Connecticut Assistant Attorney General Matthew Fitzsimmons, who served on the national executive committee, said settlement negotiations began in January 2010 and that there were four sets of meetings, with the most recent taking place in Washington D.C., when an agreement was reached in principle.
"What we typically try to do is work out the non-monetary provisions before we even start talking about money," Fitzsimmons said. "It's almost always more important to make sure any corrective action is worked out first before you start talking about an actual figure with the states. We were pretty intent to include somewhere in there that Toyota does a better job of sharing information."
Fitzsimmons said the committee viewed more than 100,000 Toyota documents during its investigation and negotiations. He said the smaller executive committee would report back to the larger group of 29 states about developments in the negotiations.
"It would be a bit unwieldy if every single conversation with Toyota included 29 states at the table," said Fitzsimmons, who was assisted by Phillip Rosario, head of the Consumer Protection Department of the Attorney General's Office.
As part of the settlement agreement, Toyota has agreed to work harder to ensure that its U.S. executives have timely access to corporate information, as well as the authority to fully participate in all decisions affecting the safe operation of Toyota vehicles advertised and sold in the United States.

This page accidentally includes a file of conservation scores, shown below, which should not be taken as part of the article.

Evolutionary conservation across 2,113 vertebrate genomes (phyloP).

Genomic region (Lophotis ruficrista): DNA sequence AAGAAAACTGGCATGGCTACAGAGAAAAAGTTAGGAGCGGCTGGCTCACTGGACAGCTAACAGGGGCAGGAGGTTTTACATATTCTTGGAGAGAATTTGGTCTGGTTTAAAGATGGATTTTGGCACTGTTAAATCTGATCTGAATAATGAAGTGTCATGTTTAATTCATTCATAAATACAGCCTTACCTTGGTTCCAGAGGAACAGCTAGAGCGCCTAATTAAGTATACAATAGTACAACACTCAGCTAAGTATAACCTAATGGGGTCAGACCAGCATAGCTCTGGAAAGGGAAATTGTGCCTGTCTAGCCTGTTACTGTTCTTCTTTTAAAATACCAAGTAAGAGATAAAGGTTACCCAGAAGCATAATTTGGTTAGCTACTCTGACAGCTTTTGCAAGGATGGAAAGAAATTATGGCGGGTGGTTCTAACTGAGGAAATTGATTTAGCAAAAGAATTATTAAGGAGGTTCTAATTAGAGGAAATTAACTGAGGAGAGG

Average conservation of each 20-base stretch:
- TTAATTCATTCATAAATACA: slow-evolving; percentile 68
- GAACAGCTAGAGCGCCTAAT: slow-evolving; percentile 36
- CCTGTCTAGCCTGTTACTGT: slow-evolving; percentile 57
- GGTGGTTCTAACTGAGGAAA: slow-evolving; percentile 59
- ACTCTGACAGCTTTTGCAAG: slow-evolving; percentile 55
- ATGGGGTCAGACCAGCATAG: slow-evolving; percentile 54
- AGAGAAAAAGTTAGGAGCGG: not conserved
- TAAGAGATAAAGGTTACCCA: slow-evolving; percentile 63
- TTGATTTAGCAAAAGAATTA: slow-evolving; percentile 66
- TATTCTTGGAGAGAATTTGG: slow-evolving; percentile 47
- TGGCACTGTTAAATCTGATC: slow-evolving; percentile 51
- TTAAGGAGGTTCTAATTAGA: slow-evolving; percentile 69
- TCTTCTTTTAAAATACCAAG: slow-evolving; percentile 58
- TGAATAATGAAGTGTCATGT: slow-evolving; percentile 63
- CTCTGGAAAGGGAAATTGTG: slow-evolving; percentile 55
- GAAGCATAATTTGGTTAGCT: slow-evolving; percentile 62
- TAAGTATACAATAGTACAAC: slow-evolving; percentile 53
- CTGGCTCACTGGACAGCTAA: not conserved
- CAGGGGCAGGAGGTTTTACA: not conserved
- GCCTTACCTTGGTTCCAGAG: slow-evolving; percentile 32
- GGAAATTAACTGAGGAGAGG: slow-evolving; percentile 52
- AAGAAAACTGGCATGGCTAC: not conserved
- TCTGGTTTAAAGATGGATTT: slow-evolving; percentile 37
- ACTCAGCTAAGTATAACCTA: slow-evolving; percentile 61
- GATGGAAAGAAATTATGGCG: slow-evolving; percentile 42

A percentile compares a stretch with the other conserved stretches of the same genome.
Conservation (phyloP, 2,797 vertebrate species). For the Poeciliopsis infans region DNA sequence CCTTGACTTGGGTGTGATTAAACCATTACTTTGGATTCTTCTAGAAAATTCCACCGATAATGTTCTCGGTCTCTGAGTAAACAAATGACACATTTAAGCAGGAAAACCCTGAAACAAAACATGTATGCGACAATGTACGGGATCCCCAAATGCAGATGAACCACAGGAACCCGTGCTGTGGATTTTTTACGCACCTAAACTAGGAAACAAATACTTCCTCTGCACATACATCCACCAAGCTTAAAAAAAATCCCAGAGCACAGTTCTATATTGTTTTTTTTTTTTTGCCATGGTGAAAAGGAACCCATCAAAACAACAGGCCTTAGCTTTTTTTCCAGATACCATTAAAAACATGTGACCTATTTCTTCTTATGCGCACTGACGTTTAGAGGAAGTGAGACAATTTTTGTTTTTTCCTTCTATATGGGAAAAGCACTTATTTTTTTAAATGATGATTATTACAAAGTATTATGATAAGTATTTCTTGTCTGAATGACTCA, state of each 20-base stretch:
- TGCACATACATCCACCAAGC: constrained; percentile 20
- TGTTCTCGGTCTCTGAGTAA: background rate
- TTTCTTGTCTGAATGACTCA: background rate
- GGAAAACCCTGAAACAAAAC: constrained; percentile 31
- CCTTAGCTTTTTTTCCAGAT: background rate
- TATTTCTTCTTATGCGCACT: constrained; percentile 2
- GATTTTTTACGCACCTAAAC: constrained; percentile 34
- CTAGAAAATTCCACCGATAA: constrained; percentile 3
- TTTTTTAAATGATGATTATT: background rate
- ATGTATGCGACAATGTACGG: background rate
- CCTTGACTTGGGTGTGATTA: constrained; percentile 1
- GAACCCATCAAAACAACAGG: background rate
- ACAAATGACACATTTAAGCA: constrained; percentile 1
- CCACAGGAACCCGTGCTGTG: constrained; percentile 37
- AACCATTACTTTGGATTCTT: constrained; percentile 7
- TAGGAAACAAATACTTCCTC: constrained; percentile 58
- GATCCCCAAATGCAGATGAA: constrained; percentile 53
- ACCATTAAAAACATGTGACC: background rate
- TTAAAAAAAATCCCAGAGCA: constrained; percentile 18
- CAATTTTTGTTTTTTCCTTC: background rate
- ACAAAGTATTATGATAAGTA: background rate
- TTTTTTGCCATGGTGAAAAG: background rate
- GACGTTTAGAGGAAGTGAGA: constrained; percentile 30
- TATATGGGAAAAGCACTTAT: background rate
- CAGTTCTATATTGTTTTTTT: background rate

Specifically, Toyota has agreed to post owners' manuals online in an effort to make sure vehicle information is easily accessible.
The company will also expand its rapid response teams, which respond within 24 hours to safety issues that are reported by customers. The teams draw from a group of 200 technical experts located across Toyota's North American operations.
Under the agreement, most of the $1.4 million Connecticut will receive from Toyota will be allocated to the state's general fund, Fitzsimmons said.
Christopher Reynolds, group vice president and general counsel of Toyota Motor Sales U.S.A., a division of Toyota Motor Corp., said in a prepared statement: "Resolving this inquiry is another step we are taking to turn the page on legacy issues from Toyota's past recalls in a way that benefits our customers. Immediately after this inquiry was launched in 2010, Toyota began cooperating fully with the attorneys general and implementing 'customer-first' initiatives to address their concerns and those of our customers."
In addition to the $48.8 million fine paid to the National Highway Traffic Safety Administration, the company agreed to pay $1.3 billion in December to resolve a nationwide class action alleging the company's advertising and marketing materials misled consumers about the safety of its vehicles.
The latest $29 million settlement does not involve California or New York, where hundreds of lawsuits are pending against Toyota over accidents attributed to sudden acceleration defects. Toyota also continues to negotiate individual cases, including an undisclosed settlement reached last month with the families of two people killed when their Toyota Camry slammed into a wall in Utah in 2010.